AAH unfurls e-CMN plan

Tuesday, April 30, 2002

LAS VEGAS — Technology executives from Rotech and Apria rolled out the blueprints of an e-CMN software system at Medtrade Spring last month and handed off responsibility for further developmental efforts to a task force led by AAHomecare.

The e-CMN initiative, if successfully negotiated, would automate the CMN process and position AAHomecare, or a designated subsidiary, as gatekeeper to an electronic document repository and beneficiary of revenues generated by a per transaction fee.

Although the computer architecture for the e-CMN system was principally developed by Rotech's chief technology officer, Albert Prast and Apria's executive vice president of information services, George Suda, they are turning over ownership of the system to AAHomecare, which plans to now shepherd the initiative through the political process to implementation.

"We are hoping to move forward aggress-iveley," said Asela Cuervo, AAHomecare's senior vice president of government relations and general counsel "We don't have a timetable, and we still have some issues to resolve, but the board has agreed in principle to move forward."

The budding AAHomecare solution comes into a nascent market where most of the news to date has been made by Trac Medical and its CareCert e-CMN solution. Indeed, Trac has recently announced that both CareCentric (Mestamed) and Fastrack are building software add-ons to in-tegrate CareCert into their systems. American HomePatient, by the time this article goes to press, may start processing e-CMNs in Nebraska.

Prast said the software solution developed for the AAHomecare initiative lends itself to the same sort of development. Using the recently unfurled blueprints, any of the industry's software vendors could build an add-on module to integrate the e-CMN system with their own.
The Rotech-Apria solution is, partly, an answer to Trac Medical's quick dash from the gate.

"Being big companies, we thought do we want to fuel — or do we want to be held hostage by — one very small company, or would we rather do it all the same way," said Prast. "We're all members of AAHomecare. They lobby for all of us, so why don't we pay them the revenue."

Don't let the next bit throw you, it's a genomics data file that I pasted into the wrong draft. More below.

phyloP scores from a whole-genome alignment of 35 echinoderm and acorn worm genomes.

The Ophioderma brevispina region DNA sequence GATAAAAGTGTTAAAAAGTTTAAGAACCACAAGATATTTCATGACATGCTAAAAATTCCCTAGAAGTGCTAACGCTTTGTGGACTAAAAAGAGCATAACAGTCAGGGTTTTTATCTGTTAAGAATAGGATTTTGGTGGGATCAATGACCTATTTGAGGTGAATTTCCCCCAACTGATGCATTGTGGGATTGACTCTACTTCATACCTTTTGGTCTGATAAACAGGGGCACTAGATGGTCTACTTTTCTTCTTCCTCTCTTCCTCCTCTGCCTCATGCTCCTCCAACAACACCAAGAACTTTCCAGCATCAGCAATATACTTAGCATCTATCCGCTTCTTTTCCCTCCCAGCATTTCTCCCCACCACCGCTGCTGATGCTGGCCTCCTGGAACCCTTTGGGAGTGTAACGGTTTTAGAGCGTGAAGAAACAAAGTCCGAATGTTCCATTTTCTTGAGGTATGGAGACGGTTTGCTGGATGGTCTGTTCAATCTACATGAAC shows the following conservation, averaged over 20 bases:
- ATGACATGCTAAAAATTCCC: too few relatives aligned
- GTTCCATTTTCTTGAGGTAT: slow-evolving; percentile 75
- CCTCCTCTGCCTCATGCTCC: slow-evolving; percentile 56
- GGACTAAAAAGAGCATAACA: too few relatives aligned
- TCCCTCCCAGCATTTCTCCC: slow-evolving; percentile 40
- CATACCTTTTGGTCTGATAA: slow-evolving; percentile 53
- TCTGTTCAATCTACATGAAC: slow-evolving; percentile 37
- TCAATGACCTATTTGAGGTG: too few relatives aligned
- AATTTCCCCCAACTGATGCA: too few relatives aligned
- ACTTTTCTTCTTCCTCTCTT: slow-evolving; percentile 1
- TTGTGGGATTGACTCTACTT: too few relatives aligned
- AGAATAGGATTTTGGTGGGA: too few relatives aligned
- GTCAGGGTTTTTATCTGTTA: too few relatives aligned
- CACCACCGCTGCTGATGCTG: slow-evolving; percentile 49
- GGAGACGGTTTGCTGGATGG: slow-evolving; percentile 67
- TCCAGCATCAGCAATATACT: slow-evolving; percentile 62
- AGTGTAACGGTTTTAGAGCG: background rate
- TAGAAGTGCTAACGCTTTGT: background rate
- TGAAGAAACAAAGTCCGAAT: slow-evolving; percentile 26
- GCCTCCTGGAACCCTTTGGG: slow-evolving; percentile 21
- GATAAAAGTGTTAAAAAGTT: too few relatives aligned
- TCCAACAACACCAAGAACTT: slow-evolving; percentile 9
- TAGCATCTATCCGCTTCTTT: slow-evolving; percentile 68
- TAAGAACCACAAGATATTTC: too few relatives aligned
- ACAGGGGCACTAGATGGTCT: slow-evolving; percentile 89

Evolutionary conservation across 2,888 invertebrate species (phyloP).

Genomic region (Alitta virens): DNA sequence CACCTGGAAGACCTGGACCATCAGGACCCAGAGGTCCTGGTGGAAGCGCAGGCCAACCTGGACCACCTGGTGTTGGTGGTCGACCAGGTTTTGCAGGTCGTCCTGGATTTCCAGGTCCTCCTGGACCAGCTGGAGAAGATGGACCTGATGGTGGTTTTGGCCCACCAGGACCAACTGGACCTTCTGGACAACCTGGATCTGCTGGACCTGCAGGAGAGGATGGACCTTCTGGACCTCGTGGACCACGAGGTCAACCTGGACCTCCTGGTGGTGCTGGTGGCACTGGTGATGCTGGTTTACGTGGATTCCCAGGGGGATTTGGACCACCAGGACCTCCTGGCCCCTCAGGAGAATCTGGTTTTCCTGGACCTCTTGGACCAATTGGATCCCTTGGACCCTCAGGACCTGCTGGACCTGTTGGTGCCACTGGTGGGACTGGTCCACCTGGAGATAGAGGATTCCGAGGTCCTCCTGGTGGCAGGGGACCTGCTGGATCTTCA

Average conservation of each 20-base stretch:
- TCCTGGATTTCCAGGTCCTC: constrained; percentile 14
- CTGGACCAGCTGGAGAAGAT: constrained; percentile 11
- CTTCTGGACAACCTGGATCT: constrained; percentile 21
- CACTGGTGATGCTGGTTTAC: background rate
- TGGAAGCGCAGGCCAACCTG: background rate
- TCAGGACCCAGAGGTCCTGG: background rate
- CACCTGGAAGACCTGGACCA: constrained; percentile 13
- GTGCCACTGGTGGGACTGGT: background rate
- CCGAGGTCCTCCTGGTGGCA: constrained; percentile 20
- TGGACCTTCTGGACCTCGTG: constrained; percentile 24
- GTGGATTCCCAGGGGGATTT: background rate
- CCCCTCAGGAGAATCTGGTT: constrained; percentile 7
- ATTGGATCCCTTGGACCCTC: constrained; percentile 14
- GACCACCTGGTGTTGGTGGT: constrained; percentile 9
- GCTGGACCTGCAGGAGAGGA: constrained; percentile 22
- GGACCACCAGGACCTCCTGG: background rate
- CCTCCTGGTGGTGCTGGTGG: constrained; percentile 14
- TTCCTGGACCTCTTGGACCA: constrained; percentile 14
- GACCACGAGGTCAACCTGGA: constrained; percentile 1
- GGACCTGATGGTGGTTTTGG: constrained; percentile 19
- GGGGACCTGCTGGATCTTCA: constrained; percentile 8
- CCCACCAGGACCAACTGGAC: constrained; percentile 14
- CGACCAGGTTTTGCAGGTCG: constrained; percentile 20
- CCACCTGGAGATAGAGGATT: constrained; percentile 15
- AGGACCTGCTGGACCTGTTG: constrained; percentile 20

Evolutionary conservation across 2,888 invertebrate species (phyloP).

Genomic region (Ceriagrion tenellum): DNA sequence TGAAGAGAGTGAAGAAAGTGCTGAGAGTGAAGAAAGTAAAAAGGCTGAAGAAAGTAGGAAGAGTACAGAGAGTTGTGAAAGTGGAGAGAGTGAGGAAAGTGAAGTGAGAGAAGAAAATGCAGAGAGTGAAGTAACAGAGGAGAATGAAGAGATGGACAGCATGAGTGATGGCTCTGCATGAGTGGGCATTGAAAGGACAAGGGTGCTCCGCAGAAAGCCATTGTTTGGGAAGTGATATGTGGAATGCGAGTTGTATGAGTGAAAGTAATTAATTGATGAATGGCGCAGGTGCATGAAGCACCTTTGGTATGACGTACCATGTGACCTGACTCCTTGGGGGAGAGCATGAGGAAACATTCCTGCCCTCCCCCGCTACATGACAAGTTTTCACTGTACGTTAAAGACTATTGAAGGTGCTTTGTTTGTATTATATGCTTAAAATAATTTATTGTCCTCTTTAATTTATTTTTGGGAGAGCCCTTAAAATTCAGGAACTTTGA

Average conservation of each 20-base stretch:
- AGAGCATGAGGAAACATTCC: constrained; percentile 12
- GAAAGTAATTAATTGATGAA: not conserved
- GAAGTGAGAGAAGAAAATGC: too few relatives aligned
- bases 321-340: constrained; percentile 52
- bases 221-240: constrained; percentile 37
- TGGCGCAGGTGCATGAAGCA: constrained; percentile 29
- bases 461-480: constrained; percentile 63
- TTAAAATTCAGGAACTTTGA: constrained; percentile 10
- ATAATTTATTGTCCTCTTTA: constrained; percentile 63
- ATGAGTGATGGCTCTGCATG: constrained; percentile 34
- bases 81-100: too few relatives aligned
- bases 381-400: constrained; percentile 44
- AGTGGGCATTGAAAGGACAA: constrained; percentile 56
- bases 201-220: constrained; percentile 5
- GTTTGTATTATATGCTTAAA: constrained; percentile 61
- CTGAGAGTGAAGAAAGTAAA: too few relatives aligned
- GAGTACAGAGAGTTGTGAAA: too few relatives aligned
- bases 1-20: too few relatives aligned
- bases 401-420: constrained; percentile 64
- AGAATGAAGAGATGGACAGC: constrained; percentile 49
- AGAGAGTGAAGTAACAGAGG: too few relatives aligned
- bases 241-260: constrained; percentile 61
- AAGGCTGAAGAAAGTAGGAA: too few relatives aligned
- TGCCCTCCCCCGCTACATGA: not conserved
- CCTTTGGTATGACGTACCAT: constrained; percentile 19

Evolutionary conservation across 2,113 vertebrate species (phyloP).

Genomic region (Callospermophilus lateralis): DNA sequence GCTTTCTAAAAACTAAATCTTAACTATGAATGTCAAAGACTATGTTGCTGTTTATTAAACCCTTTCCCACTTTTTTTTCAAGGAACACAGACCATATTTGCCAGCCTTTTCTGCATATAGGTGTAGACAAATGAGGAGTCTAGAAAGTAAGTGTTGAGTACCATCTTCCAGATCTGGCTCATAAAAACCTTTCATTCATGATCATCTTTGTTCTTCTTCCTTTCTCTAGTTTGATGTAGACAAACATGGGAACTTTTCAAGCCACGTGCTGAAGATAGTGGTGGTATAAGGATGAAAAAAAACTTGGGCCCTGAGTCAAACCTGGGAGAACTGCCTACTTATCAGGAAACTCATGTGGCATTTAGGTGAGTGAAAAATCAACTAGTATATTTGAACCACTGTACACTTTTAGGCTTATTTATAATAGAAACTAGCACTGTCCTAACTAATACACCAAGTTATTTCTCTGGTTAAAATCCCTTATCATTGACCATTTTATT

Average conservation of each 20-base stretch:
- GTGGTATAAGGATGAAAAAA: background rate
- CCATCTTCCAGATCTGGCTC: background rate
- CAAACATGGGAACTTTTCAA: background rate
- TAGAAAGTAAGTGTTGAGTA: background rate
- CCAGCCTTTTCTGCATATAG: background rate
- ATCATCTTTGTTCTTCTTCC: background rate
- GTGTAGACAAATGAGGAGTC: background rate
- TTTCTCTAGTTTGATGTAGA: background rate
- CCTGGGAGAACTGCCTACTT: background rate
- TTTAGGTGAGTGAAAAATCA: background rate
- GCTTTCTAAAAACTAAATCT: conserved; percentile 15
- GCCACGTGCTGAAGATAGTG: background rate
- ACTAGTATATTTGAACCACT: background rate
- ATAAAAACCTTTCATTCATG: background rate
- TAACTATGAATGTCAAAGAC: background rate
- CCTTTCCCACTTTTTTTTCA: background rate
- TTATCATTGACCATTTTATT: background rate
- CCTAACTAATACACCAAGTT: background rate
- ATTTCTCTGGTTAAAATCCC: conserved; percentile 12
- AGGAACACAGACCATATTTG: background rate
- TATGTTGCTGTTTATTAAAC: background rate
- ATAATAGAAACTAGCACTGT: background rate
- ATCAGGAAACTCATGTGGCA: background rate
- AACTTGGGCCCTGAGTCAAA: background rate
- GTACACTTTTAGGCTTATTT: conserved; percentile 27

Unfortunately for Trac Medical, persuasive voices in the industry are lobbying hard for the trade association to become a vendor of its big play in the HME market. While Rotech and Apria can make a case for the adoption of its architecture as a means of benefiting the commonwealth, Trac Medical is driven by plain old fashioned free enterprise. But Trac says it's not blind to the appeal that comes from a revenue stream that funds a trade association.

"We're kicking around the idea of opening up our source code," said Jeff Frankel, president of Trac Medical. "And we're thinking about trying to talk to AAHomecare about a licensing agreement. That's something we're willing to discuss."

Early estimates of the costs to process e-CMNs have ranged between a couple of dollars to $8-10 per CMN. Per transaction fees for e-CMNs could escalate into the millions of dollars. Eventually, Prast wants to see those fees fund AAHomecare's lobbying efforts.

"I know there's been a lot of question marks, and you guys are welcome to dig as deep as you want into anything we're doing, but there's no profit motive in this for Rotech, Apria or Lincare," he said.

Instead, Prast points toward the need for a coalition of support behind a common initiative to ensure that CMS and the DMERCs sign off on e-CMNs. Most of the initiative's boosters believe that eventually, physicians will want to open only one kind of e-CMN on their desktops.

"If Apria comes with a solution, and Rotech does, and Knoll Patient Supply, and my other six competitors, the physician is going to throw up his hands and say no way," said Steve Knoll, incomng chairman of AAHomecare and leader of the AAHomecare e-CMN task force. "That's why the universal system needs to work."

Frankel agrees with the spirit of Knoll's remark, but not the number. He believes there's room enough in the market for two or three players.

"When Ford came out with its car, did we think that the community would only endorse one automobile?" he asked. HME